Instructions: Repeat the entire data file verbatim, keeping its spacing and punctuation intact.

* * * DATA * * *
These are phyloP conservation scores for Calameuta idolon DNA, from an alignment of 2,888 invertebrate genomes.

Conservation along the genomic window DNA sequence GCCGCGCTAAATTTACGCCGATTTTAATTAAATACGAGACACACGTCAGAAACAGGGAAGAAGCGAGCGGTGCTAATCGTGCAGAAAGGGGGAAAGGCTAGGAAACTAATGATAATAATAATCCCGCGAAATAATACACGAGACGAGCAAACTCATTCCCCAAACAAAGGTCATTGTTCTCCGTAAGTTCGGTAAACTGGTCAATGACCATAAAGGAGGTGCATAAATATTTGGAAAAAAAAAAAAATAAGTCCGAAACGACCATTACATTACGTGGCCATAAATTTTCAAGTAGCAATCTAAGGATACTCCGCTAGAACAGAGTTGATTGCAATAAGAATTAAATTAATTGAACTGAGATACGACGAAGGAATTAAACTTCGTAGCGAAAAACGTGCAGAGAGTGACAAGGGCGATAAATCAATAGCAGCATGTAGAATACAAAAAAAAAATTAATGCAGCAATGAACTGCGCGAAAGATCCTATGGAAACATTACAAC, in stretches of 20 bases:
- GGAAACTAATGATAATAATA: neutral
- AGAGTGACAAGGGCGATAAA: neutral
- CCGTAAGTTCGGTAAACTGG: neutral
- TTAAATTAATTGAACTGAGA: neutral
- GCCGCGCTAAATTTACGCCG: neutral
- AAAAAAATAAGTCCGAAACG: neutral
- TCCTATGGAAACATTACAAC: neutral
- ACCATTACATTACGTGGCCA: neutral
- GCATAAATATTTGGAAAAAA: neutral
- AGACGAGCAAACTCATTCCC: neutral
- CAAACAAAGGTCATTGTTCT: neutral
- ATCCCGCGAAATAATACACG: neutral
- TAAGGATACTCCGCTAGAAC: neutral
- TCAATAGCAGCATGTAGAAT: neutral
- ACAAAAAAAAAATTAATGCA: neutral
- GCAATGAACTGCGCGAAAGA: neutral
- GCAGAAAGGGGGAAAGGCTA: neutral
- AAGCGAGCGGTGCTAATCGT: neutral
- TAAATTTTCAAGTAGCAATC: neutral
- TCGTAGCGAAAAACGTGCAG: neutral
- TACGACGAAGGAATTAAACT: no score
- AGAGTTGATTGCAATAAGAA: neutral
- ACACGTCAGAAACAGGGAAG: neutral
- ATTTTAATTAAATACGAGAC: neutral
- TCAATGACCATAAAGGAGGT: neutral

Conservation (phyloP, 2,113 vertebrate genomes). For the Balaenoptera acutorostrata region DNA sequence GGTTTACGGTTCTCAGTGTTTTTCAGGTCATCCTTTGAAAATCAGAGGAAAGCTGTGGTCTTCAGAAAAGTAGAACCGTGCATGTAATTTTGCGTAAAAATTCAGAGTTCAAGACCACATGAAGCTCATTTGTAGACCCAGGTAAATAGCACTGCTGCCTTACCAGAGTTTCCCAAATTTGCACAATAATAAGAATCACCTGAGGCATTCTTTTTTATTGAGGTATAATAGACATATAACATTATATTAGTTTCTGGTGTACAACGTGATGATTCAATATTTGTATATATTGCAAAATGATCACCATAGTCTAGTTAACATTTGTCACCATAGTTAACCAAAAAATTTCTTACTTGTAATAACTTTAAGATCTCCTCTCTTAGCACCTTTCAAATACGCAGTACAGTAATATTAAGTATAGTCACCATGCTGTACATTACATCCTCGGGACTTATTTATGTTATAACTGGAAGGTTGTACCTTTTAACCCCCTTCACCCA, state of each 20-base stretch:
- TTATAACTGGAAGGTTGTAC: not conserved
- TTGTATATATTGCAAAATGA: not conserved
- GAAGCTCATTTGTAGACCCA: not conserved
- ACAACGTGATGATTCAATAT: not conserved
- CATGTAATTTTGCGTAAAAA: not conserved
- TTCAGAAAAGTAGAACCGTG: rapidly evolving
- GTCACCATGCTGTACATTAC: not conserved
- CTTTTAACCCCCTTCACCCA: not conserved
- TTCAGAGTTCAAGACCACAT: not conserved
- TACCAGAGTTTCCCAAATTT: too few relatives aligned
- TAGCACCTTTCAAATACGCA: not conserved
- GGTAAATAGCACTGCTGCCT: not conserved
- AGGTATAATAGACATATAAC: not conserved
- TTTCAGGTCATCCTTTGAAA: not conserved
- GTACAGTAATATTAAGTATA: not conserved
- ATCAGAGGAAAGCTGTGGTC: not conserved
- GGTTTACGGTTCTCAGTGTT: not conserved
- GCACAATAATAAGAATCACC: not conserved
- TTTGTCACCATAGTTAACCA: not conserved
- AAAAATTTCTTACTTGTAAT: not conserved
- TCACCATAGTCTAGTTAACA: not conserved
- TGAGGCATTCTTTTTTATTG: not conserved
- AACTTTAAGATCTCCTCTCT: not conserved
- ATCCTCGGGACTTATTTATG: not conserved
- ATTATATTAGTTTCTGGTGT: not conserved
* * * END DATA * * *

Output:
These are phyloP conservation scores for Calameuta idolon DNA, from an alignment of 2,888 invertebrate genomes.

Conservation along the genomic window DNA sequence GCCGCGCTAAATTTACGCCGATTTTAATTAAATACGAGACACACGTCAGAAACAGGGAAGAAGCGAGCGGTGCTAATCGTGCAGAAAGGGGGAAAGGCTAGGAAACTAATGATAATAATAATCCCGCGAAATAATACACGAGACGAGCAAACTCATTCCCCAAACAAAGGTCATTGTTCTCCGTAAGTTCGGTAAACTGGTCAATGACCATAAAGGAGGTGCATAAATATTTGGAAAAAAAAAAAAATAAGTCCGAAACGACCATTACATTACGTGGCCATAAATTTTCAAGTAGCAATCTAAGGATACTCCGCTAGAACAGAGTTGATTGCAATAAGAATTAAATTAATTGAACTGAGATACGACGAAGGAATTAAACTTCGTAGCGAAAAACGTGCAGAGAGTGACAAGGGCGATAAATCAATAGCAGCATGTAGAATACAAAAAAAAAATTAATGCAGCAATGAACTGCGCGAAAGATCCTATGGAAACATTACAAC, in stretches of 20 bases:
- GGAAACTAATGATAATAATA: neutral
- AGAGTGACAAGGGCGATAAA: neutral
- CCGTAAGTTCGGTAAACTGG: neutral
- TTAAATTAATTGAACTGAGA: neutral
- GCCGCGCTAAATTTACGCCG: neutral
- AAAAAAATAAGTCCGAAACG: neutral
- TCCTATGGAAACATTACAAC: neutral
- ACCATTACATTACGTGGCCA: neutral
- GCATAAATATTTGGAAAAAA: neutral
- AGACGAGCAAACTCATTCCC: neutral
- CAAACAAAGGTCATTGTTCT: neutral
- ATCCCGCGAAATAATACACG: neutral
- TAAGGATACTCCGCTAGAAC: neutral
- TCAATAGCAGCATGTAGAAT: neutral
- ACAAAAAAAAAATTAATGCA: neutral
- GCAATGAACTGCGCGAAAGA: neutral
- GCAGAAAGGGGGAAAGGCTA: neutral
- AAGCGAGCGGTGCTAATCGT: neutral
- TAAATTTTCAAGTAGCAATC: neutral
- TCGTAGCGAAAAACGTGCAG: neutral
- TACGACGAAGGAATTAAACT: no score
- AGAGTTGATTGCAATAAGAA: neutral
- ACACGTCAGAAACAGGGAAG: neutral
- ATTTTAATTAAATACGAGAC: neutral
- TCAATGACCATAAAGGAGGT: neutral

Conservation (phyloP, 2,113 vertebrate genomes). For the Balaenoptera acutorostrata region DNA sequence GGTTTACGGTTCTCAGTGTTTTTCAGGTCATCCTTTGAAAATCAGAGGAAAGCTGTGGTCTTCAGAAAAGTAGAACCGTGCATGTAATTTTGCGTAAAAATTCAGAGTTCAAGACCACATGAAGCTCATTTGTAGACCCAGGTAAATAGCACTGCTGCCTTACCAGAGTTTCCCAAATTTGCACAATAATAAGAATCACCTGAGGCATTCTTTTTTATTGAGGTATAATAGACATATAACATTATATTAGTTTCTGGTGTACAACGTGATGATTCAATATTTGTATATATTGCAAAATGATCACCATAGTCTAGTTAACATTTGTCACCATAGTTAACCAAAAAATTTCTTACTTGTAATAACTTTAAGATCTCCTCTCTTAGCACCTTTCAAATACGCAGTACAGTAATATTAAGTATAGTCACCATGCTGTACATTACATCCTCGGGACTTATTTATGTTATAACTGGAAGGTTGTACCTTTTAACCCCCTTCACCCA, state of each 20-base stretch:
- TTATAACTGGAAGGTTGTAC: not conserved
- TTGTATATATTGCAAAATGA: not conserved
- GAAGCTCATTTGTAGACCCA: not conserved
- ACAACGTGATGATTCAATAT: not conserved
- CATGTAATTTTGCGTAAAAA: not conserved
- TTCAGAAAAGTAGAACCGTG: rapidly evolving
- GTCACCATGCTGTACATTAC: not conserved
- CTTTTAACCCCCTTCACCCA: not conserved
- TTCAGAGTTCAAGACCACAT: not conserved
- TACCAGAGTTTCCCAAATTT: too few relatives aligned
- TAGCACCTTTCAAATACGCA: not conserved
- GGTAAATAGCACTGCTGCCT: not conserved
- AGGTATAATAGACATATAAC: not conserved
- TTTCAGGTCATCCTTTGAAA: not conserved
- GTACAGTAATATTAAGTATA: not conserved
- ATCAGAGGAAAGCTGTGGTC: not conserved
- GGTTTACGGTTCTCAGTGTT: not conserved
- GCACAATAATAAGAATCACC: not conserved
- TTTGTCACCATAGTTAACCA: not conserved
- AAAAATTTCTTACTTGTAAT: not conserved
- TCACCATAGTCTAGTTAACA: not conserved
- TGAGGCATTCTTTTTTATTG: not conserved
- AACTTTAAGATCTCCTCTCT: not conserved
- ATCCTCGGGACTTATTTATG: not conserved
- ATTATATTAGTTTCTGGTGT: not conserved